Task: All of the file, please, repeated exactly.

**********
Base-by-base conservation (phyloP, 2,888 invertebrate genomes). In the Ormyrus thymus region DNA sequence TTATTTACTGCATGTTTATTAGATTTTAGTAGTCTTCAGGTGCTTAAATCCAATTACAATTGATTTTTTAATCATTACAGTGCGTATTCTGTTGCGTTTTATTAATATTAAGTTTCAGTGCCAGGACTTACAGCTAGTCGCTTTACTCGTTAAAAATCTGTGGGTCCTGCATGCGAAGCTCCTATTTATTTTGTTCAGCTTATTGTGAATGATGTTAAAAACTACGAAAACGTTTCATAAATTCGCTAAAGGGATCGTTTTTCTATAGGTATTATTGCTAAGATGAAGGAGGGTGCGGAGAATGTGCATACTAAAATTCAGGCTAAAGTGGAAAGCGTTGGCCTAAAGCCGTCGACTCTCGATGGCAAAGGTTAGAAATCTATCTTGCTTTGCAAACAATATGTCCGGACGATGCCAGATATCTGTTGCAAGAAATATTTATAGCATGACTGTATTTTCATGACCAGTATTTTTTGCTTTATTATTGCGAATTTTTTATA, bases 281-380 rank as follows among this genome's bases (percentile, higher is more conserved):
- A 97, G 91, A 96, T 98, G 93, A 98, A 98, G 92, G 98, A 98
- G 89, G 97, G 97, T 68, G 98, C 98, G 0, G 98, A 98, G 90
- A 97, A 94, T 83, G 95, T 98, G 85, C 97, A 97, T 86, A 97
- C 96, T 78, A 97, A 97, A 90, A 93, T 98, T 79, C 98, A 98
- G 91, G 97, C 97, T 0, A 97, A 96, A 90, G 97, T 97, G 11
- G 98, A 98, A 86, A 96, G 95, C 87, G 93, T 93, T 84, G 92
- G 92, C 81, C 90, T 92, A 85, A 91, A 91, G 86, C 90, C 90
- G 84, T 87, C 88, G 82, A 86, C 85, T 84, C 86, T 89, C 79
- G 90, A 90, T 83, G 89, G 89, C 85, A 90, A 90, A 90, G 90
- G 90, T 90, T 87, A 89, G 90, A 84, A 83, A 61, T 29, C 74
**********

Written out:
Base-by-base conservation (phyloP, 2,888 invertebrate genomes). In the Ormyrus thymus region DNA sequence TTATTTACTGCATGTTTATTAGATTTTAGTAGTCTTCAGGTGCTTAAATCCAATTACAATTGATTTTTTAATCATTACAGTGCGTATTCTGTTGCGTTTTATTAATATTAAGTTTCAGTGCCAGGACTTACAGCTAGTCGCTTTACTCGTTAAAAATCTGTGGGTCCTGCATGCGAAGCTCCTATTTATTTTGTTCAGCTTATTGTGAATGATGTTAAAAACTACGAAAACGTTTCATAAATTCGCTAAAGGGATCGTTTTTCTATAGGTATTATTGCTAAGATGAAGGAGGGTGCGGAGAATGTGCATACTAAAATTCAGGCTAAAGTGGAAAGCGTTGGCCTAAAGCCGTCGACTCTCGATGGCAAAGGTTAGAAATCTATCTTGCTTTGCAAACAATATGTCCGGACGATGCCAGATATCTGTTGCAAGAAATATTTATAGCATGACTGTATTTTCATGACCAGTATTTTTTGCTTTATTATTGCGAATTTTTTATA, bases 281-380 rank as follows among this genome's bases (percentile, higher is more conserved):
- A 97, G 91, A 96, T 98, G 93, A 98, A 98, G 92, G 98, A 98
- G 89, G 97, G 97, T 68, G 98, C 98, G 0, G 98, A 98, G 90
- A 97, A 94, T 83, G 95, T 98, G 85, C 97, A 97, T 86, A 97
- C 96, T 78, A 97, A 97, A 90, A 93, T 98, T 79, C 98, A 98
- G 91, G 97, C 97, T 0, A 97, A 96, A 90, G 97, T 97, G 11
- G 98, A 98, A 86, A 96, G 95, C 87, G 93, T 93, T 84, G 92
- G 92, C 81, C 90, T 92, A 85, A 91, A 91, G 86, C 90, C 90
- G 84, T 87, C 88, G 82, A 86, C 85, T 84, C 86, T 89, C 79
- G 90, A 90, T 83, G 89, G 89, C 85, A 90, A 90, A 90, G 90
- G 90, T 90, T 87, A 89, G 90, A 84, A 83, A 61, T 29, C 74